Applying Classroom Rules and Procedures -Positive Reinforcement


As a teacher it is important to be prepared for student behaviors both positive and negative, as well as how to reward or reprimand them.

Below are examples of fictionalized children, kindergarten to first grade level, making choices in which they are given positive reinforcement as well as when children make choices in which they are reprimanded for breaking the rules.

At the end of morning centers two out of the four students using the headphones and materials in the listening center stay to clean up the area just like how they found it while the other two students head back to their tables and are getting ready to move on to the next activity. The teacher uses Action Step 1 verbal praise for all four students however she praises the two groups slightly differently. “I’d like to say thank you to a few of our friends for how they ended centers and got ready to learn. Thank you Suzy and Bo for heading back to your seats quietly and getting ready to learn. A super thank you to Camilla and John for cleaning up their center just the way they found it. That will really help the next people who use it!”

A student in Ms. Peters’ kindergarten class had been struggling on the playground with sharing the sand toys. He would frequently take the shovels and buckets from other students and run off laughing. The other students were getting quite upset and no longer wanted to play with the student. Finally another student said to the first how much it was bothering them that he would take the sand toys that they were playing with without asking because they would share with him either way. The first child seemed to have a breakthrough moment with his peers and went over and asked to share and they all played nicely together. The teacher, watching all of this, decided after school (using Action Step 3 Involve the Home in Recognition of Positive Student Behavior), to call the parents and tell them about the playground moment, reflecting positively on the choice the child made to share and work well with peers.

While Ms. Jones is standing at the word wall reviewing sight words with her kindergarten class she notices two students on the carpet not paying attention and playing with something on the floor in between them. Ms. Jones has clear rules about actions on the carpet that are appropriate and not. The expectation for the class is that students should be facing the speaker, listening, watching and participating. Since Ms. Jones knows Action Step 4 is being a “with-it” teacher she is frequently looking around the carpet to check that students are watching, listening and participating. When Ms. Jones notices the two students distracted she beings to use a series of gradual actions to redirect the two students while not distracting the other 18. She first tries to make eye contact with the students. Since they are distracted and looking at the floor this does not work. She then uses a slightly more intrusive technique by moving closer to the students. This does get the students attention. When they look up and my eye contact Ms. Jones is able, with non-verbal facial expressions to redirect the students. She passes by the students with her hand out signaling the student to pass what they were playing with over. At the end of the less Ms. Jones speaks to the children quietly and privately and passes back the taken item reminding them to put it away.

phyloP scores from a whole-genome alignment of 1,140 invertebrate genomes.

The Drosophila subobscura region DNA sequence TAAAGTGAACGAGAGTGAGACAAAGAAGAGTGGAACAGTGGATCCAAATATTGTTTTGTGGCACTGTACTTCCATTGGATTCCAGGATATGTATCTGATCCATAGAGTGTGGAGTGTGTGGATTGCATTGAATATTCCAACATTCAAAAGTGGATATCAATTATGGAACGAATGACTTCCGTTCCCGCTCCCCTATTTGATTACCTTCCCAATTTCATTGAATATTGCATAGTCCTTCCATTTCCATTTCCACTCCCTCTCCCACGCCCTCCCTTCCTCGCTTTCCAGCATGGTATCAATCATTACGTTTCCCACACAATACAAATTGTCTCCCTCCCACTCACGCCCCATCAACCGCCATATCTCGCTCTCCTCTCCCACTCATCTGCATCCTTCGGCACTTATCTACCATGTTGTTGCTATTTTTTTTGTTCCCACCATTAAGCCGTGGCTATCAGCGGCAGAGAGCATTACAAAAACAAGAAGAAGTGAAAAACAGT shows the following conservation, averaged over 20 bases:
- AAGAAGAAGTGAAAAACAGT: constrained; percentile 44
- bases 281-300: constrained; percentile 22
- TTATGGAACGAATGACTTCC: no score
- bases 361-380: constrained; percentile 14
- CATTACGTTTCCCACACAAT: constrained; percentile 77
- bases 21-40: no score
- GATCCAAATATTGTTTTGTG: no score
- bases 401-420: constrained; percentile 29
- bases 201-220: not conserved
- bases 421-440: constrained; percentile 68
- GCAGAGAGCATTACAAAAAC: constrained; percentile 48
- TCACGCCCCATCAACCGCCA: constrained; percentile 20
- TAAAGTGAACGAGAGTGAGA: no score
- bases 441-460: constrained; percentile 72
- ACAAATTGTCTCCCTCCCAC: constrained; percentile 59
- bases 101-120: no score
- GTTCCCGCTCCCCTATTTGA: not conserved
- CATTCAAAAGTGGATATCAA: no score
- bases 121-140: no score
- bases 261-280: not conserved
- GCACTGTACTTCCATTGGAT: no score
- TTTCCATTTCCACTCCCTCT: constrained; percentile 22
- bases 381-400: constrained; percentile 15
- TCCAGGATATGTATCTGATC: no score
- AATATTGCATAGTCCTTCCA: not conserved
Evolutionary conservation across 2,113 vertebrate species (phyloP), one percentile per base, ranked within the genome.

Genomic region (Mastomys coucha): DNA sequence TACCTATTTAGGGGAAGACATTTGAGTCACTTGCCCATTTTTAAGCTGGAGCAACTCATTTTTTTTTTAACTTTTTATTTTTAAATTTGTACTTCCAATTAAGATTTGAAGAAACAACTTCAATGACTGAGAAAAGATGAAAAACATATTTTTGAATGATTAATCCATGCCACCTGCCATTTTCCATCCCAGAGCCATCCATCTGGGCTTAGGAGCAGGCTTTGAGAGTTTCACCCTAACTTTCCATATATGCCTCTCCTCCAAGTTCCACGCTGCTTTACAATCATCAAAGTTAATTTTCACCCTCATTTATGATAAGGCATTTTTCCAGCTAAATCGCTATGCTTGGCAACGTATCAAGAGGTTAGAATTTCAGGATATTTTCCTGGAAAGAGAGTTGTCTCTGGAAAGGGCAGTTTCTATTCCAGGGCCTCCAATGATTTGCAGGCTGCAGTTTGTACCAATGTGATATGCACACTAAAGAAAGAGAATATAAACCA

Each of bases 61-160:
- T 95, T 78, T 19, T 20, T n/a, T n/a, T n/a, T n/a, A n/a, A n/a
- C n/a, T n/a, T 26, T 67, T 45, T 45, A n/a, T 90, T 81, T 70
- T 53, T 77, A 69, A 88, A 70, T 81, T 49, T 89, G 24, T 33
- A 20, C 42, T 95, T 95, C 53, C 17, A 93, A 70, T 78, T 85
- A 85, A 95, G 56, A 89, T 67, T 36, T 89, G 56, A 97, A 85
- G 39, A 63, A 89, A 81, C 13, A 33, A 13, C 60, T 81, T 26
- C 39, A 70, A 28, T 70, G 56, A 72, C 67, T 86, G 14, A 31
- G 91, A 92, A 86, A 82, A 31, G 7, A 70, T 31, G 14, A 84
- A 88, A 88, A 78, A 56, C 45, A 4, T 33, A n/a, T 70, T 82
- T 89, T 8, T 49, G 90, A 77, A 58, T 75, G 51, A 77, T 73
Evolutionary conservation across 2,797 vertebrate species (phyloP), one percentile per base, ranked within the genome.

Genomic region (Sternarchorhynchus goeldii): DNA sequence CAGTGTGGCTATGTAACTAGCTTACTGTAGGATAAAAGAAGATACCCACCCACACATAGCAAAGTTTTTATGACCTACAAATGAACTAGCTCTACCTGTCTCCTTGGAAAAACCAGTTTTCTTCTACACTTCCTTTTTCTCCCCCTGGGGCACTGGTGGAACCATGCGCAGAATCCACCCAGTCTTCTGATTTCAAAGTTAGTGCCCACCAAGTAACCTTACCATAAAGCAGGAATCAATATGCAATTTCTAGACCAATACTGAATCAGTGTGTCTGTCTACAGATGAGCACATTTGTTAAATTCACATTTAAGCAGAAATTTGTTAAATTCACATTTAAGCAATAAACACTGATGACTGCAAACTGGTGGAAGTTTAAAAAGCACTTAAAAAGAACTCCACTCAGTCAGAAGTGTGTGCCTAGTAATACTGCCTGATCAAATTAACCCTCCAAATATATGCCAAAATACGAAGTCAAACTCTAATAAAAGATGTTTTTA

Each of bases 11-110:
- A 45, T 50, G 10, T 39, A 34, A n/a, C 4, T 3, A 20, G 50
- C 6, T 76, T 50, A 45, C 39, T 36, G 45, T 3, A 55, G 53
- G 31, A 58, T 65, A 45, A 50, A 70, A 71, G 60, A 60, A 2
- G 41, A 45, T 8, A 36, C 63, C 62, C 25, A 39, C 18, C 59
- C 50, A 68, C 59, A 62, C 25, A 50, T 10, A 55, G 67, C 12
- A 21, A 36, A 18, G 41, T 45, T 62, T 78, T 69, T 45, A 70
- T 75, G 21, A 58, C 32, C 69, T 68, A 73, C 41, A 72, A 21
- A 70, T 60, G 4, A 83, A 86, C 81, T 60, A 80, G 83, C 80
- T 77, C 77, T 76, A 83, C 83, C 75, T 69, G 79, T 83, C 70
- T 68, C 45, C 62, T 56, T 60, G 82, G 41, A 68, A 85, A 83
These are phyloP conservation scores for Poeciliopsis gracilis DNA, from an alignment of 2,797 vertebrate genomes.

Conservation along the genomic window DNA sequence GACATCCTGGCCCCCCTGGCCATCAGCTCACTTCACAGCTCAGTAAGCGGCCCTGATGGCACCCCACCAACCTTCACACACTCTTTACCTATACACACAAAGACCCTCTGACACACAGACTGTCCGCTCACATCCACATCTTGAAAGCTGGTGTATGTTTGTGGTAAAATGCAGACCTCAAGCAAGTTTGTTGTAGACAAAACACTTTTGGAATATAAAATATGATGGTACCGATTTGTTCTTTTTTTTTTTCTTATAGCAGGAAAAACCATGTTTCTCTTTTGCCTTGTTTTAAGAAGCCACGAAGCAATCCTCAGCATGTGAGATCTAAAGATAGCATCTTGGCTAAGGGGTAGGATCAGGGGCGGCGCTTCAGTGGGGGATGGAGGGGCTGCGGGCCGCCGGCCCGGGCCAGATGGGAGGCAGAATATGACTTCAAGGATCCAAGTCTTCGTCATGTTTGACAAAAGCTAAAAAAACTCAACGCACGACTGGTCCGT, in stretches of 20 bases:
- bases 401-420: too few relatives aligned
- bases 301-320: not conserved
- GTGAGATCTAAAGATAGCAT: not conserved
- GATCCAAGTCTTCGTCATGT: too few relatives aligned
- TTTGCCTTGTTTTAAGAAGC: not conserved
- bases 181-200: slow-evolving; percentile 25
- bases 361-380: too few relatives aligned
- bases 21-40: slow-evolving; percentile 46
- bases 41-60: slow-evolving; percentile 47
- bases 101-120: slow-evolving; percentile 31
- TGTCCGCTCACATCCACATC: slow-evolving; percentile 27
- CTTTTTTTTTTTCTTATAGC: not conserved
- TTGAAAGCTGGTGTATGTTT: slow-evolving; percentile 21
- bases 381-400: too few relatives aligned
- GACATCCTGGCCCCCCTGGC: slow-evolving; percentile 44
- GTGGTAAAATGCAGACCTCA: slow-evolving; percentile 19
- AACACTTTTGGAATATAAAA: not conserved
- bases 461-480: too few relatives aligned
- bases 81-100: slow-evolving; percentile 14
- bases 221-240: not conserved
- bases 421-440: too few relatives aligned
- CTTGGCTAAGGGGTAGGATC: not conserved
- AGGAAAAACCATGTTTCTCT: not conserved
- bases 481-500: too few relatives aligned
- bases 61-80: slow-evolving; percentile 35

It was March and school was two months away from being over for the summer. In Mrs. Quick’s kindergarten class the students were working on a craft that went along with the story they were reading about caterpillars. The craft required students to cut out circles to make their own caterpillar. One student, Tommy, was known for using scissors the wrong way, often cutting other things or materials. Mrs. Quick had several conversations with Tommy and had even spoken to his parents on an occasion when Tommy had cut the seat sacks their materials were kept in. During the craft Tommy used his scissors to cut another students finished craft in half and then throw the scissors in the air hitting another child in the head. Although they were safety scissors and didn’t hurt the other child it did scare them. Since Tommy had done two things with the scissors that were inappropriate Mrs. Quick felt no choice but to use Action Step 5 Use Direct Cost Consequences. Mrs. Quick promptly removed Tommy from the classroom having him spend a time out for a few minutes in a buddy classroom to think about the choice. When Tommy returned he and Mrs. Quick spoke about the choice and why it wasn’t safe or respectful. Tommy apologized to Mrs. Quick and the other students that were effected.

Below is a Gliffy Positive and Negative Flow Chart


Marzano, R. J. (2010). The Art and Science of Teaching: a Comprehensive Framework for Effective Instruction. Alexandria, Va: Association for Supervision and Curriculum Development.

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